I often get asked to explain the difference between background music (BGM) and foreground music (FGM). The best way to explain is to introduce my friends – the Geeyem brothers.
Brian Geeyem (B. Gee-yem) is the first-born. (Ok, if you haven’t realized by now, these are not real people. Just go with it!) He grew up in the 1900s and spent his early years providing soft music inside elevator cars to calm nervous passengers. There he earned the unflattering nickname – “Elevator Music” Brian (which still haunts him to this day).
He’s also been called “Piped Music” and “Ambient Music”, but the strangest nickname was “Muzak”, which was actually the company he worked for. In the same way that “Kleenex” became synonymous with tissues, the name Muzak became synonymous with background music.
Flynn Geeyem (F .Gee-yem) is Brian’s much younger, adopted brother. He was conceived 50 years later, after his musical parents read research about using atmospherics as a marketing tool. Flynn’s first job was with a new company called AEI Music Network (who later became DMX). They specialized in music programming aimed at the rising youth culture, which preferred something with a bit more energy and tempo.
The personalities of Brian and Flynn are very different. Brian is an introvert who was generally subdued , calm, and maybe even a little boring. He likes to hang out at museums, art galleries, coffee shops, fine dining restaurants, health spas, and shops for clothes at large department stores. Brian drives a small 4-cylinder hatchback, which he knows is not very powerful, but it gets the job done.
In contrast, Flynn is an extrovert who always likes to be the center of attention. He is a bit of a problem child and likes to push the limits, which often gets him in trouble. Flynn likes to hang out at sports bars, breweries, bowling alleys, fitness clubs, and shops for clothes at brand-name apparel stores. Flynn drives a turbo-charged convertible, because he likes the extra power and available “headroom” (This is getting punnier by the moment!).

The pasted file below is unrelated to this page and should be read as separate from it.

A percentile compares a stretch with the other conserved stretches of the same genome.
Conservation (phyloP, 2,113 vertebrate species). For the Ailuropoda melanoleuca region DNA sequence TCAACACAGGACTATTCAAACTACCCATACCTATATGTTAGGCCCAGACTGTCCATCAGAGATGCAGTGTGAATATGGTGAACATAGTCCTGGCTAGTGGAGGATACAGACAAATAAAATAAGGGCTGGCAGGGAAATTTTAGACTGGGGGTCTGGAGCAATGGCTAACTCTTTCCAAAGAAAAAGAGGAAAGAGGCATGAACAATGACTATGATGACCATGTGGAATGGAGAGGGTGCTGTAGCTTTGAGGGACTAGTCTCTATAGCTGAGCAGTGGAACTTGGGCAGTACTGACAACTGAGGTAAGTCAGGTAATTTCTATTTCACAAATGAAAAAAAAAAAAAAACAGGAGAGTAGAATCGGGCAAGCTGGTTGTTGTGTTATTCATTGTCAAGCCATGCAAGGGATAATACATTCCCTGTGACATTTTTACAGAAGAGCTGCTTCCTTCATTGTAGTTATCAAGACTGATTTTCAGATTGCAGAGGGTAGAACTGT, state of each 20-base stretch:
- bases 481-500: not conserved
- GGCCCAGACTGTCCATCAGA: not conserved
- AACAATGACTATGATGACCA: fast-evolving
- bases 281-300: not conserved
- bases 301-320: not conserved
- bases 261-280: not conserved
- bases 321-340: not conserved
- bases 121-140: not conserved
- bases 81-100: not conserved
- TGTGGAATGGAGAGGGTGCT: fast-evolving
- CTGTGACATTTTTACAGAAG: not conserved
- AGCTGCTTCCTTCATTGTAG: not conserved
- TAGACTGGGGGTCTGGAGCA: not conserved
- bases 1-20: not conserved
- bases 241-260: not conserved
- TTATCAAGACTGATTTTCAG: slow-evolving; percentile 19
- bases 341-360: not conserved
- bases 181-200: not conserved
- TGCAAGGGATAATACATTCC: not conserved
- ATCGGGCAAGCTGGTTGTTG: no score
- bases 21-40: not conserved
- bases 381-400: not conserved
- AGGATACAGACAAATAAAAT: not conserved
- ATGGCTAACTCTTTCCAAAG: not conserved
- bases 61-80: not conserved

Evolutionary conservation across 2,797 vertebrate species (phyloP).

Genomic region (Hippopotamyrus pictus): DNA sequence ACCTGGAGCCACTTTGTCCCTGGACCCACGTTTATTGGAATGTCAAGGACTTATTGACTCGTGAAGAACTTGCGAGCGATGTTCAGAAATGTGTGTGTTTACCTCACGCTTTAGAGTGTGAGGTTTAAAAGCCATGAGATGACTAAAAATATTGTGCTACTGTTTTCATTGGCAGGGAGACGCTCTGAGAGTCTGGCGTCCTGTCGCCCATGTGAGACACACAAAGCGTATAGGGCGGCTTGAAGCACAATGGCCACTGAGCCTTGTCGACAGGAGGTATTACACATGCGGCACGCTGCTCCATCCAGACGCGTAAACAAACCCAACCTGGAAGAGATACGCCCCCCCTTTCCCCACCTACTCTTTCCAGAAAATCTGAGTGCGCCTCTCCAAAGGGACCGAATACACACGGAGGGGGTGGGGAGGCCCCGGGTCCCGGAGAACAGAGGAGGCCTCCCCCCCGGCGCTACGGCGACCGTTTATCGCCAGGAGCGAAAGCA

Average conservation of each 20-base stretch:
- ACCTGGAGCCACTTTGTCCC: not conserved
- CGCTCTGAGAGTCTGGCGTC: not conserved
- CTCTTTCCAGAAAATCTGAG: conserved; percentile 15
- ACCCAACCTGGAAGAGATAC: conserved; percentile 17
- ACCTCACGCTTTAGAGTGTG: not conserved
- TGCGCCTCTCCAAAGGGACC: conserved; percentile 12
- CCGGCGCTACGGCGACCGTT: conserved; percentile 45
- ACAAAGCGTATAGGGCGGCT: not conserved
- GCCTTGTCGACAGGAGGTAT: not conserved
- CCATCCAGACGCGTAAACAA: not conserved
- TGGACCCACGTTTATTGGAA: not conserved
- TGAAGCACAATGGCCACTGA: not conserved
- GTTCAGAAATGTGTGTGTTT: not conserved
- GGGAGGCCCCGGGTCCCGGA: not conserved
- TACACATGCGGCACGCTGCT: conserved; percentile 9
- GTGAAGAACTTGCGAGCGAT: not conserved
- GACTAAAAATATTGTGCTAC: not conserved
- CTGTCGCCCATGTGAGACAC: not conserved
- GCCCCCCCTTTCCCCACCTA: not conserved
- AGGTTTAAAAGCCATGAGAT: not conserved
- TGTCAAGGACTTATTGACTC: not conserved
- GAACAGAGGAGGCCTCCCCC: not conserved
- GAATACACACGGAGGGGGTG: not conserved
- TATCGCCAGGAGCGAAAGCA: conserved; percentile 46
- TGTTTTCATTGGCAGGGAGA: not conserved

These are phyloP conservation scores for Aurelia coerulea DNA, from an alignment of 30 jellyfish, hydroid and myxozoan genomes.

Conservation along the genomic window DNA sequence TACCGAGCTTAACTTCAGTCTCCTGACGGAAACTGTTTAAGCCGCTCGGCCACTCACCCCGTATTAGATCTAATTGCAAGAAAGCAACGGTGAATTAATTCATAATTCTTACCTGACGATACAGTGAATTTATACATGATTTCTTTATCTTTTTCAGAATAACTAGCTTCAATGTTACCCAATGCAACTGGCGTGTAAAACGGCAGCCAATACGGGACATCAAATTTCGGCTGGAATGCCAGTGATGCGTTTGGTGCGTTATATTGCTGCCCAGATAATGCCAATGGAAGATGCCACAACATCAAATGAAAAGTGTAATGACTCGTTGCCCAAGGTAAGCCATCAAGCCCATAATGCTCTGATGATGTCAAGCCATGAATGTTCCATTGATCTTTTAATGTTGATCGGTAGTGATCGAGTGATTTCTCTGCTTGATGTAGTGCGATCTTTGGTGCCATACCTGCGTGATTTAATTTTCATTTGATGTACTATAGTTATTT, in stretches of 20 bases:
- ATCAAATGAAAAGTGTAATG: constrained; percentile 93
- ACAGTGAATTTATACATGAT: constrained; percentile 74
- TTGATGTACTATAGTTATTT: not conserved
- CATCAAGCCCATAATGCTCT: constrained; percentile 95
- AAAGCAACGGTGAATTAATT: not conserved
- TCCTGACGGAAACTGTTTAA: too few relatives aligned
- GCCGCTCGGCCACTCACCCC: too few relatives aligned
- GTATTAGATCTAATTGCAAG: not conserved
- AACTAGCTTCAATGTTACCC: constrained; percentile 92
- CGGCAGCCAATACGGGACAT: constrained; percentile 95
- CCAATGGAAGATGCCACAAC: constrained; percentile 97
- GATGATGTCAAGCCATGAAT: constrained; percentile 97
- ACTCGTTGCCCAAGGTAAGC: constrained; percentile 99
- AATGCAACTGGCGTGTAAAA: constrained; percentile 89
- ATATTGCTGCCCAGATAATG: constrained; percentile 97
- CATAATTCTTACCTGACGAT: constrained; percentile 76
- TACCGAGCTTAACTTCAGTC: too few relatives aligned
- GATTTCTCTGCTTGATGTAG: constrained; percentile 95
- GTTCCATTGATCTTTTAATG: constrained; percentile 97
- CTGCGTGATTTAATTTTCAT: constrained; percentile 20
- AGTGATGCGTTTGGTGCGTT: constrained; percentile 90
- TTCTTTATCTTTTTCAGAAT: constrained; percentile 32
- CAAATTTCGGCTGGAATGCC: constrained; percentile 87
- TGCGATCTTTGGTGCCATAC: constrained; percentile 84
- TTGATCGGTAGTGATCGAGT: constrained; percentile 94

Both Brian and Flynn enjoy hosting social events. Brian’s home has lots of small 4” ceiling loudspeakers distributed throughout each room. This is ideal for playing soft music evenly and at a volume level that allows guests to easily talk to each other. His playlists include classical and easy listening music.
Flynn on the other hand, is always the center of the social circle. He has the biggest and best home stereo that money can buy, including larger loudspeakers and subwoofers. For him, the higher music volume creates a cool vibe that keeps his guests coming back. Flynn’s playlist is always very current and filled with popular, high-energy music.
Keeping up with the times
While Brian is older, he does like to keep up with new technologies and recently upgraded his home sound system. After researching equal loudness, and learning the human ear becomes less sensitive to bass frequencies at lower listening volumes, he decided to replace his full-range 4” loudspeakers with a subwoofer+satellite (SUB+SAT) system in each room.
Brian discovered that modern SUB+SAT systems are designed with a deliberately boosted subwoofer. This helps to compensate for the bass sensitivity loss at his preferred listening volumes, with the added benefit of the satellite loudspeakers being smaller and less obtrusive.
So there you have it. Hopefully my playful analogy of the Geeyem brothers helped explain FGM vs BGM and how venue use “business music” playback systems.
*Any similarity between the Geeyem brothers and my own two sons is purely coincidental.